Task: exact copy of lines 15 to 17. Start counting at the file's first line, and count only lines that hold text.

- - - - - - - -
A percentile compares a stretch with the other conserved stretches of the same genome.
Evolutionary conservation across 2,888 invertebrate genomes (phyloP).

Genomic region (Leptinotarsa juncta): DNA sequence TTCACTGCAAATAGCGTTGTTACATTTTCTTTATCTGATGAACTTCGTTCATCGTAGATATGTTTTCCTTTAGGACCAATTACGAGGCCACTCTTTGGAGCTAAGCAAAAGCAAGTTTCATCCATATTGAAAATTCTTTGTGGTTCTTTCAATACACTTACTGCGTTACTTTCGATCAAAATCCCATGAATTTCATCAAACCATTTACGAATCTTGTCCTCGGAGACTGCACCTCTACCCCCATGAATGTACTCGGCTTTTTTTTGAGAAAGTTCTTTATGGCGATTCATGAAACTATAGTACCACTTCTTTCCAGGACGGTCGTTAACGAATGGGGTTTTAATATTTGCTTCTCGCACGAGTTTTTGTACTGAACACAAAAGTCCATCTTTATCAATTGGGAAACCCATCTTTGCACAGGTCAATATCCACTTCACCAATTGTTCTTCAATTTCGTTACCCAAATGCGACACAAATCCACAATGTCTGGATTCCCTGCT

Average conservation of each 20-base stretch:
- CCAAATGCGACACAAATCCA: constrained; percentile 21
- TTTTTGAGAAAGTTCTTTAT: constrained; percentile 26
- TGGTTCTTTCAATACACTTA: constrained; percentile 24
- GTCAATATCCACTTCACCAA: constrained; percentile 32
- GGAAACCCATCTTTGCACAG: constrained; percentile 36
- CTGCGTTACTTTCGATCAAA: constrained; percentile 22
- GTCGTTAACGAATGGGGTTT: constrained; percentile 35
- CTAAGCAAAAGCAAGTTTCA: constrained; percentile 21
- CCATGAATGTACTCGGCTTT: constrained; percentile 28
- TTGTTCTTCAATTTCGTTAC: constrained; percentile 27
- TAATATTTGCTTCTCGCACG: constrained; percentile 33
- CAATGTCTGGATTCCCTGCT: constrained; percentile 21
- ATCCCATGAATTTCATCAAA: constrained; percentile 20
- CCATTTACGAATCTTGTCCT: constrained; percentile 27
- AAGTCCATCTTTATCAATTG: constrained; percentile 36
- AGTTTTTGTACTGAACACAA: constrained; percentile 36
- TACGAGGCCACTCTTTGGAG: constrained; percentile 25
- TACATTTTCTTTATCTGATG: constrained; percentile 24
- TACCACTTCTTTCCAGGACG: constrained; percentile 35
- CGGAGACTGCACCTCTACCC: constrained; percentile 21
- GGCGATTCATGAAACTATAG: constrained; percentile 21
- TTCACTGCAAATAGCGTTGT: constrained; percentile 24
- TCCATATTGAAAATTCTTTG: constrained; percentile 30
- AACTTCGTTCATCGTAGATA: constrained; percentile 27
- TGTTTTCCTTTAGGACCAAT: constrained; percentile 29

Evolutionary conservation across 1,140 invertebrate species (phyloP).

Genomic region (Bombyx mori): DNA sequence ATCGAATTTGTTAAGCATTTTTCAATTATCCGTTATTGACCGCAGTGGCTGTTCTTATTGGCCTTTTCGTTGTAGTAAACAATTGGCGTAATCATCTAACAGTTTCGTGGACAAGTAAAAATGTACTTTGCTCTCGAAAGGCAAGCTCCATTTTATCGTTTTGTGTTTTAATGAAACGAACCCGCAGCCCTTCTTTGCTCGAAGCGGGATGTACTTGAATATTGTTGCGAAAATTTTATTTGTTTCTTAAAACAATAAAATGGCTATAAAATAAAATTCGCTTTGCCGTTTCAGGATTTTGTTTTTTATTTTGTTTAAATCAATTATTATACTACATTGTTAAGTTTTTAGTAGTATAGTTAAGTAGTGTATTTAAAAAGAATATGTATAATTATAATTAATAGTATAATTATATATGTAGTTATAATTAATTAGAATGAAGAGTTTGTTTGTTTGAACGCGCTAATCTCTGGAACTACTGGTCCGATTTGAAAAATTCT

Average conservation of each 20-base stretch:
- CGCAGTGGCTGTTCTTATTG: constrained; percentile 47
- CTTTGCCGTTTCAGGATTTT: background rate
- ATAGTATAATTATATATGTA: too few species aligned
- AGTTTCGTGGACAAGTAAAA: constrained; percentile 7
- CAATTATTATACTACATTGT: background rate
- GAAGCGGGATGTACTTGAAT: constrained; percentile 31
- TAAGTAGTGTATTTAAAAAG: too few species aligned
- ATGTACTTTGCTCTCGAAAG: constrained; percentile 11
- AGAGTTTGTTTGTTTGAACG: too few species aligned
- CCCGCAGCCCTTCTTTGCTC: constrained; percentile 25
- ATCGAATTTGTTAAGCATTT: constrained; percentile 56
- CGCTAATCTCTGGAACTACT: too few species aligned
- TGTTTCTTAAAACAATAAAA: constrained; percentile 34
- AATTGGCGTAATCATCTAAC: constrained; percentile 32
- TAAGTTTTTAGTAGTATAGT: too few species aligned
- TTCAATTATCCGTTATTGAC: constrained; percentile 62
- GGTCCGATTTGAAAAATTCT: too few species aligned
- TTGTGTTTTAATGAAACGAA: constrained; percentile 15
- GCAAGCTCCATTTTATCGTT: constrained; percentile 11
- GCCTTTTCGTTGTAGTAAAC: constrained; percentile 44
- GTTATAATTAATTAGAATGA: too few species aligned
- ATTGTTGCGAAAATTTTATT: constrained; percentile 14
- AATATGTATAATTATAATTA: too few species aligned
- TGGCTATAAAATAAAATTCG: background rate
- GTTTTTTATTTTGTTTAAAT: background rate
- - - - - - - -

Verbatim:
- TAATATTTGCTTCTCGCACG: constrained; percentile 33
- CAATGTCTGGATTCCCTGCT: constrained; percentile 21
- ATCCCATGAATTTCATCAAA: constrained; percentile 20